Other Popular Flex Rooms

There are other common uses for a flex room. Often, one half of the flex is for a guest room, but these could be combined in almost any manner (though the playroom might be a tough one to flex in and out of).


Kids, especially little ones, can be pretty messy. Having a room dedicated to the use and storage of their toys, games, coloring books, and dress-up clothes can help ease the burden on the rest of the house (and on whoever has to pick up after them). Smart shelving and storage in this room can go a long way to making it possible to use as a playroom/guest room, but even if all it does is contain some of the clutter, it’s a win.

Exercise Room

How easily this room flexes into a guest room depends on how you exercise. If you have an exercise bike, a full rack of weights, and a bench, then trying to move all that out of the way is going to be a workout on its own.

However, if you practice yoga, do body-weight workouts, or don’t need a ton of equipment, it can be a quick shift to roll up your mat and tuck it into a closet. Some of the same details that you might focus on for an exercise room—aromas, plants, air movement—can make for a really comfortable guest room.

Music/Reading/Media Room

If you’re a music, book, or movie/TV lover, a private oasis where you can focus on and enjoy those hobbies can be priceless, and a flex room can be a perfect place for that. The good news is that lots of the things you want for that room—comfortable seating, relaxing colors and décor—are things guests will appreciate, too.

One challenge might be the amount of space any physical media takes up. If you have stacks of books, records, or Blu-rays all over the floor, it might not be an easy changeover to a guest room. Smart storage is a good solution for this adult playroom, just as it is for the kids’.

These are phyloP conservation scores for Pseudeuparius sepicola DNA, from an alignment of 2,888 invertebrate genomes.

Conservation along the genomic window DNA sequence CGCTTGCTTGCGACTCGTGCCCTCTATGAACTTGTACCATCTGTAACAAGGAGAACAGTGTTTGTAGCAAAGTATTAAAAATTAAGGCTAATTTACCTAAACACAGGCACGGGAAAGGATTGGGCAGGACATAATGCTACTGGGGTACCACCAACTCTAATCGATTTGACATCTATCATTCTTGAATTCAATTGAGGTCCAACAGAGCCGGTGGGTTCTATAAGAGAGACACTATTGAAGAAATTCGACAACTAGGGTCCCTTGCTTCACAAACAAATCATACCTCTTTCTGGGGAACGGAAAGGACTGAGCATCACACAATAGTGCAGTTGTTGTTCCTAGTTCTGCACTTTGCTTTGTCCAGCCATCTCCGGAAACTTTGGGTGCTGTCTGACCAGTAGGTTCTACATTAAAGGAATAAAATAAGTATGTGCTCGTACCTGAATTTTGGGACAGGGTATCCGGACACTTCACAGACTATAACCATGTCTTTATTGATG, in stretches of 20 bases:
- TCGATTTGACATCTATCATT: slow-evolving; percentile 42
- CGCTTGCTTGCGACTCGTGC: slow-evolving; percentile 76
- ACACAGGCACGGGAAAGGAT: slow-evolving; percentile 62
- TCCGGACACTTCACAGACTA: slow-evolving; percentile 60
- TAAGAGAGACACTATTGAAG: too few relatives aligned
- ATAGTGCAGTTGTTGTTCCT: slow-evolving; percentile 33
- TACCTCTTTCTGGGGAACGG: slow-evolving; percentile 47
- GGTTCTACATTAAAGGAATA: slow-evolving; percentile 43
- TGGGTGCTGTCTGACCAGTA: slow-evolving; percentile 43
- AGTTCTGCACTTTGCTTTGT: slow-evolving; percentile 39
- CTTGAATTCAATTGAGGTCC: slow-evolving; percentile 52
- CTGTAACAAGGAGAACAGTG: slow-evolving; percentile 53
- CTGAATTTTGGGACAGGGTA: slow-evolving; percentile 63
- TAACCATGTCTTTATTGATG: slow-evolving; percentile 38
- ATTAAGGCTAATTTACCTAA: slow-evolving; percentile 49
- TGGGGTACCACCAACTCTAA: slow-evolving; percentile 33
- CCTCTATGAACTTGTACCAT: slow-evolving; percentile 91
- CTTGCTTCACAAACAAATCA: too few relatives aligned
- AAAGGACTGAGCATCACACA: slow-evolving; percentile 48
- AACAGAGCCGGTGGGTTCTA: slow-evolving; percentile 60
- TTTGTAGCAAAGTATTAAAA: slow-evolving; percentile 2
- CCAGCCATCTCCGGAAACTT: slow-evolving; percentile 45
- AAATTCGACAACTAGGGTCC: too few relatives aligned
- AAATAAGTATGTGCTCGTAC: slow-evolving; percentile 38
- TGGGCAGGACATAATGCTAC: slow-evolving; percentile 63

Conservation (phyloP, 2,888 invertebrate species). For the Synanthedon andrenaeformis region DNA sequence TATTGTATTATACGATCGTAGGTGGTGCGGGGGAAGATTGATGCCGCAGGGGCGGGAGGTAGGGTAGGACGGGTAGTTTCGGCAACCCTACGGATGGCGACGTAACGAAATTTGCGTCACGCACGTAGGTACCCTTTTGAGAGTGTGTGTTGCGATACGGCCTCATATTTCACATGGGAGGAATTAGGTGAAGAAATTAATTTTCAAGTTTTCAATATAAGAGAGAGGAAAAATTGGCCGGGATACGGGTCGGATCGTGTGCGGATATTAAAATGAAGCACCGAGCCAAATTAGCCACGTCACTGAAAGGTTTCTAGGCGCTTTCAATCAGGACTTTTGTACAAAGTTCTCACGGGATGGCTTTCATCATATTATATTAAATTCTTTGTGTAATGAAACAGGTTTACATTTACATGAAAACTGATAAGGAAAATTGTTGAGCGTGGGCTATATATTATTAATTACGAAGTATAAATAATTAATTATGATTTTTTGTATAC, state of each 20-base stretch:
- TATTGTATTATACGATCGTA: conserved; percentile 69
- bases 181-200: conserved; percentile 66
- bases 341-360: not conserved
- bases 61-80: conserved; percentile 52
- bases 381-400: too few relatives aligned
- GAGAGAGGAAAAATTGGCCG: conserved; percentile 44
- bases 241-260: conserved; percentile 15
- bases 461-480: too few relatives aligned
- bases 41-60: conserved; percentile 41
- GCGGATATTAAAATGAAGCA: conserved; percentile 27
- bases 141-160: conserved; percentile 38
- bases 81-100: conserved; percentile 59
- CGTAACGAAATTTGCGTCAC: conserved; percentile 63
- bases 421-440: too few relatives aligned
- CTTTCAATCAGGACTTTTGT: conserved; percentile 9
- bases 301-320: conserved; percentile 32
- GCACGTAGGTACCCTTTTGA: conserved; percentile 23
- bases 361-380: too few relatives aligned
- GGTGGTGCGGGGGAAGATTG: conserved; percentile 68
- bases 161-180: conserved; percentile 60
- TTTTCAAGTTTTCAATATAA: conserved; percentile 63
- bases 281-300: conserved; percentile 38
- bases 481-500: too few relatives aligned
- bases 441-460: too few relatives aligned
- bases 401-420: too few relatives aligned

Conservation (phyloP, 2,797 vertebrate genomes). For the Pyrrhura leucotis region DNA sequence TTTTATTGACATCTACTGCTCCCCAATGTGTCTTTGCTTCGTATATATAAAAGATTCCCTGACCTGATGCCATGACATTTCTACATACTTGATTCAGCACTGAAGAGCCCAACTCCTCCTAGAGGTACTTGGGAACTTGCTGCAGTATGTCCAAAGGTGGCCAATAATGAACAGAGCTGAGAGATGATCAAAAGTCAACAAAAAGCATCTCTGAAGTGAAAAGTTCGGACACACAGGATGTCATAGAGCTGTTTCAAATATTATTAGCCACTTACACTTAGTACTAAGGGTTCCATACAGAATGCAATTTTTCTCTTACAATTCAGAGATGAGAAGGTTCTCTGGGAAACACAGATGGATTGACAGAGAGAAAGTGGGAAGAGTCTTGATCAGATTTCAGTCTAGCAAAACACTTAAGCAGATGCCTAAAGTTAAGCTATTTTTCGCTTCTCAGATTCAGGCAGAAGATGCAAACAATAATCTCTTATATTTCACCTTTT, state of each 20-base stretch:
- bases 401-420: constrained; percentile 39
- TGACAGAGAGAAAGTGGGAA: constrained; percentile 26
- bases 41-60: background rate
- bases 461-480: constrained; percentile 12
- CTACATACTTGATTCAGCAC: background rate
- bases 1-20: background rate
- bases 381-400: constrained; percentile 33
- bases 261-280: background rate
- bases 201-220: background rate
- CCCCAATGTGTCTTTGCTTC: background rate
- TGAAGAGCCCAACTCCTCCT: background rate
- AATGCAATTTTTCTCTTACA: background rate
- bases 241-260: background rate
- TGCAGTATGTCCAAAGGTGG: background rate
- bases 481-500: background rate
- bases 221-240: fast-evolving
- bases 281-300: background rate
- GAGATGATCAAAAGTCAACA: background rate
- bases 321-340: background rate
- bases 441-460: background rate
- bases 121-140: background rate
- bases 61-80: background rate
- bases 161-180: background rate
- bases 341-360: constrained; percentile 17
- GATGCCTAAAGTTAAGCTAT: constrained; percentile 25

project room craft room

Craft Room

Here’s one that can appeal to adults, kids, or both. The particulars of this type of room depend on the crafts going on. Someone doing sewing projects will need a large, flat surface to lay out and measure fabric. A painter might need to prioritize natural light. A woodworker might need… well, to go work in the garage, or an outbuilding workshop. (Even a perfect flex space craft room can only adapt so far!)

As with most of these multi-use spaces, organization and storage is key to keeping the space flexible and not turning into the room where everything is piled on the bed.


This is a separate section because all the spaces listed above require lighting. The ideal solution would be to have good general overhead lighting that can be dimmed, mood-setting accent lights (also dimmable), and focused task lighting that is customized for the brightness and color spectrum best suited for the task. Craft room lighting won’t be the same as reading room lighting.